It's not too few new SS Rolex watches for sale

 By: Jocke - Bad Santa : July 5th, 2019-11:55
It's way too many AD's. LOL

And/or way too many customers..😂😉 [nt]

 By: FabR : July 5th, 2019-12:46
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yes, that's the point... [nt]

 By: foversta : July 5th, 2019-14:15
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After speaking to AD’s my instinct says

 By: emcquillan : July 5th, 2019-20:16
Production of steel professional watches has been reduced despite reports to the contrary. How can top selling AD’s receive less top selling models unless production has been reduced? Did the entire world suddenly realize Rolex actually makes reasonably priced, high quality steel sports watches that actually work? Did demand triple or quadruple these last two years? Rolex has always been a master marketer. I have concern about the bubble.

Very interesting. Especially about the bubble. [nt]

 By: amanico : July 5th, 2019-23:50
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According to an article over on Watches by SJX it's mainland China

 By: reintitan : July 9th, 2019-18:12
where previously the mainland Chinese weren't interested in Rolex (or Patek) they have now aligned their tastes to the rest of the world.

and some videos on Youtube showing people shopping in Japan and are being told by the grey-market dealers there that they are selling mostly to mainland Chinese tourists.

Interesting. Thanks for sharing ...

 By: emcquillan : July 9th, 2019-22:57
Could be entirely or partially true. Without question, North America and Europe are not getting inventory as in previous years, which means Rolex would be redistributing shipments to other markets.  Having said that from this forum and other sources the Far East seem to be paying over MSRP for professional models in the grey market so even their demand is not being met with supply. It will be interesting to see how this plays out when there is a significant market correction. I’m not a vintage expert, but I do remember a massive swing in the vintage Rolex market downward comparing 2006 to 2009. I wish I bought a Newman in March, 2009 smile

This is why it’s always best to buy what you love and forget about the value as that’s never a constant, but passion for a watch that’s love at first sight is less fickle. Best,

No, no. The price is too low. That's why they sell out so fast.

 By: reintitan : July 5th, 2019-12:52
If they raised the price to say $100,000 for a stainless steel GMT-Master II let's see how many will be left on the dealer's shelves (both AD and grey-market).  LOL!

...To look at it from a more scary perspective, it’s good that $100k is still a ridiculous price for an entry-level Rolex...while up until a couple years ago it was for BOTH Rolex and Patek..😇😉 [nt]

 By: FabR : July 5th, 2019-13:01
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In this crazy market people would still buy it

 By: descartes1 : July 5th, 2019-14:39
Maybe even it would be considered more desirable. lol

No, it’s too many customers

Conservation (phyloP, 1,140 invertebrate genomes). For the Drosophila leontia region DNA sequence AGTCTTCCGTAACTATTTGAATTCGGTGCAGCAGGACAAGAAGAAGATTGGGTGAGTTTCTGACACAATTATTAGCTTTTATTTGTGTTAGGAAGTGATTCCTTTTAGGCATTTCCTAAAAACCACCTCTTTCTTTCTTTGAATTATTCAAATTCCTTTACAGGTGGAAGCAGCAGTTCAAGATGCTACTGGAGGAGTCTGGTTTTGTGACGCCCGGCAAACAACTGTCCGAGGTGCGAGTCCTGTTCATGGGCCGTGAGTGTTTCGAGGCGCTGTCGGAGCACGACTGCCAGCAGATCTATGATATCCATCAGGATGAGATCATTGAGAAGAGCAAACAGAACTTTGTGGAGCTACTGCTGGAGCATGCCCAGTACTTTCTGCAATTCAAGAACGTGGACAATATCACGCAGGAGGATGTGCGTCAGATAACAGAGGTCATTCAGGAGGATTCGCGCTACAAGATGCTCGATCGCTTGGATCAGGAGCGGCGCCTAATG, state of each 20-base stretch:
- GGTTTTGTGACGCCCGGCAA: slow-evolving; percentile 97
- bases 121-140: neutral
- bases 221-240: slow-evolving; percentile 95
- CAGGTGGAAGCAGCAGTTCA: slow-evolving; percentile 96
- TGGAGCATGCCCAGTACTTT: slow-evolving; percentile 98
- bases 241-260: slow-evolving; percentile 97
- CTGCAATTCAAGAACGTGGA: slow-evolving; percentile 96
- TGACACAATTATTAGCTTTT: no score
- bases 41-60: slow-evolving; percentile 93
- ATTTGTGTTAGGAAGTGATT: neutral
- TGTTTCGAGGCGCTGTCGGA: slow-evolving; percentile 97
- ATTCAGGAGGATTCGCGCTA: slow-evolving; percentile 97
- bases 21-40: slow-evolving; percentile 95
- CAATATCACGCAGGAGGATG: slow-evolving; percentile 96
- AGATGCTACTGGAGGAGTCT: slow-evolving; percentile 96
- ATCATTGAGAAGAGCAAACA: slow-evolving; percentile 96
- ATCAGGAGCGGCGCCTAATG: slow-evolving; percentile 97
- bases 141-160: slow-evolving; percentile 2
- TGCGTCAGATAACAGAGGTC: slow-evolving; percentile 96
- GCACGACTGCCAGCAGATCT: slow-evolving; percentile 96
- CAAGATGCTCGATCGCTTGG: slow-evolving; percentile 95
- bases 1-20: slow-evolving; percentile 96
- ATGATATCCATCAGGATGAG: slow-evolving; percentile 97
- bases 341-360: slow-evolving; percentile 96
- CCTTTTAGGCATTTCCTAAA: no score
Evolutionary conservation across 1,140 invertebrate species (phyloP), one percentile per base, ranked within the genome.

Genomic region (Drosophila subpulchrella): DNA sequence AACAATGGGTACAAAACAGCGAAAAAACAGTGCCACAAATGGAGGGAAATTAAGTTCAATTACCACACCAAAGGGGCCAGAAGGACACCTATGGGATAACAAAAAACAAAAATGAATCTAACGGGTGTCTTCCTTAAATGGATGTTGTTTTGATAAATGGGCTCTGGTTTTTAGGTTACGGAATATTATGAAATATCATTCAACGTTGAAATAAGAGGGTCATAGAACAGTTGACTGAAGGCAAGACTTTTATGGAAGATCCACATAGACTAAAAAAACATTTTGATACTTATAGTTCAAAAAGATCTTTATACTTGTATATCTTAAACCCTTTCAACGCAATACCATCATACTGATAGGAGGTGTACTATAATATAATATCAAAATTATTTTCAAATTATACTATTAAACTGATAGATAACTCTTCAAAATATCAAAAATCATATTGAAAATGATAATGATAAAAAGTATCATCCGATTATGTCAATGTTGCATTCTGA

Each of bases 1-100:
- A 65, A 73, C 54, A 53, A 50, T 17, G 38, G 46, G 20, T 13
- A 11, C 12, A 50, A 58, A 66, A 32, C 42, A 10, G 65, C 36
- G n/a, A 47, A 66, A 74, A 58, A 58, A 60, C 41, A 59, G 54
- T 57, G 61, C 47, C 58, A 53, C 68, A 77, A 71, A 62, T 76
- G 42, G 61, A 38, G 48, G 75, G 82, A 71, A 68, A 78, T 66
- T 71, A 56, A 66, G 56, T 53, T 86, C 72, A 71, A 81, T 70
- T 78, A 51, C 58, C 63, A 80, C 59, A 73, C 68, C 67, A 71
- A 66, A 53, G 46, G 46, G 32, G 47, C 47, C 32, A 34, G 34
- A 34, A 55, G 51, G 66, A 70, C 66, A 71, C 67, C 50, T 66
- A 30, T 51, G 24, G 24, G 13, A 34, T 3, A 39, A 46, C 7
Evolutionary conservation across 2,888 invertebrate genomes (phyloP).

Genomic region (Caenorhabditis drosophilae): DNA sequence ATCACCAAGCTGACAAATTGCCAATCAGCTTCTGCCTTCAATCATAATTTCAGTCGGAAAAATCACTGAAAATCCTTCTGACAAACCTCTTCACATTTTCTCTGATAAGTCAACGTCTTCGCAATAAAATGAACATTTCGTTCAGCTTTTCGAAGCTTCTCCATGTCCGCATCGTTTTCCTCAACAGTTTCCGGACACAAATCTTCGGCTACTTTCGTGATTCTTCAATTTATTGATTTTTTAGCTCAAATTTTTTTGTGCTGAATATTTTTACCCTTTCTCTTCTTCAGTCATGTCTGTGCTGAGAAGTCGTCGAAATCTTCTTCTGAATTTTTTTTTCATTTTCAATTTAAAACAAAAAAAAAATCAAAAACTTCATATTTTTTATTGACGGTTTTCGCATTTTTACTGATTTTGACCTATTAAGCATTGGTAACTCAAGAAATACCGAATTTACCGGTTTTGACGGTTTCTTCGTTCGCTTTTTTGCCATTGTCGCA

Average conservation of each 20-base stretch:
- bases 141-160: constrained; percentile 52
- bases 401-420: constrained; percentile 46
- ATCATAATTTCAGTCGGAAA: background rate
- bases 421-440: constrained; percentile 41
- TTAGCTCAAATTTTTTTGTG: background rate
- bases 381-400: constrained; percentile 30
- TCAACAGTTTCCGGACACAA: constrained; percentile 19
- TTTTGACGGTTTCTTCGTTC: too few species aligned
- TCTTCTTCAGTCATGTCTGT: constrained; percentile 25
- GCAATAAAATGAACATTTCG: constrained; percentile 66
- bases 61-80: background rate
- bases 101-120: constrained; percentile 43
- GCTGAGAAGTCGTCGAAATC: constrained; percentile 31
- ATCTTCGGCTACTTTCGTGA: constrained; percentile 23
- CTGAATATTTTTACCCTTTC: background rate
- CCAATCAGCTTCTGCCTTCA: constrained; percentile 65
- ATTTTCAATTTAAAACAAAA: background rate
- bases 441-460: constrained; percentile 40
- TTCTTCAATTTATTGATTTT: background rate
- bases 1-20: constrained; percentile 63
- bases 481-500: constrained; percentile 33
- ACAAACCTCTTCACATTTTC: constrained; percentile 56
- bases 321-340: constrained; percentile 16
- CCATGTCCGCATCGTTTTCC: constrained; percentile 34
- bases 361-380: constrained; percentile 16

By: cazalea : July 5th, 2019-13:17
If you had to write a 1000-word essay on why you (and your children and children’s children) deserve a Rolex, then there would be plenty to go around.


Simple, but efficient. ;) [nt]

 By: amanico : July 5th, 2019-14:30
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No shareholders

 By: Jurry : July 5th, 2019-15:19
You guys are obviously no shareholders haha (I know Rolex still privately owned but nonetheless )

The same ADs that ...

 By: Cpt Scarlet : July 6th, 2019-01:23
supply the grey market.

I think it’s a bubble.

 By: rdenney : July 11th, 2019-06:17
Too many other brands have the same quality reputation among the knowledgeable, but lack the status offered by a Rolex to the emerging wealthy. The perception that they are good investments feeds the frenzy (until the next downturn).

And Rolex collectors have lost their minds. (I collect Ebel watches, so I know insanity when I see it.)

But it is evidence that the AD sales model isn’t as dead as many claim.

I like Biver’s principle that the only sale that counts is the final sale to the end customer, not the wholesale transaction to the dealer. I wonder how much Rolex understands that principle and takes action accordingly. They certainly understand his principle of limiting supply to support exclusivity.

Simply raising prices is the short-term solution. But once raised, they are hard to lower when the next downturn comes, without undermining brand value. Rolex has already fed the lower price points with their Tudor brand. It’s not like Rolex hasn’t raised their prices in the last decade or so. Rolex likely puts more weight on long-term brand value than on profits—a remarkable long-term perspective that would be difficult to sustain if they were publicly traded

I seek unique buying opportunities that present a strong value proposition, and Rolex rarely provides that. Even secondary prices are high, and many other makes give up nothing in quality, at least at their production scale. (It’s remarkable that Rolex can sustain their quality model at such a large scale, but that’s their unique talent more than anything). I’m not insensitive to status symbols (and I’m honest enough to acknowledge it), but that doesn’t mean I want to pay that kind of premium to get it.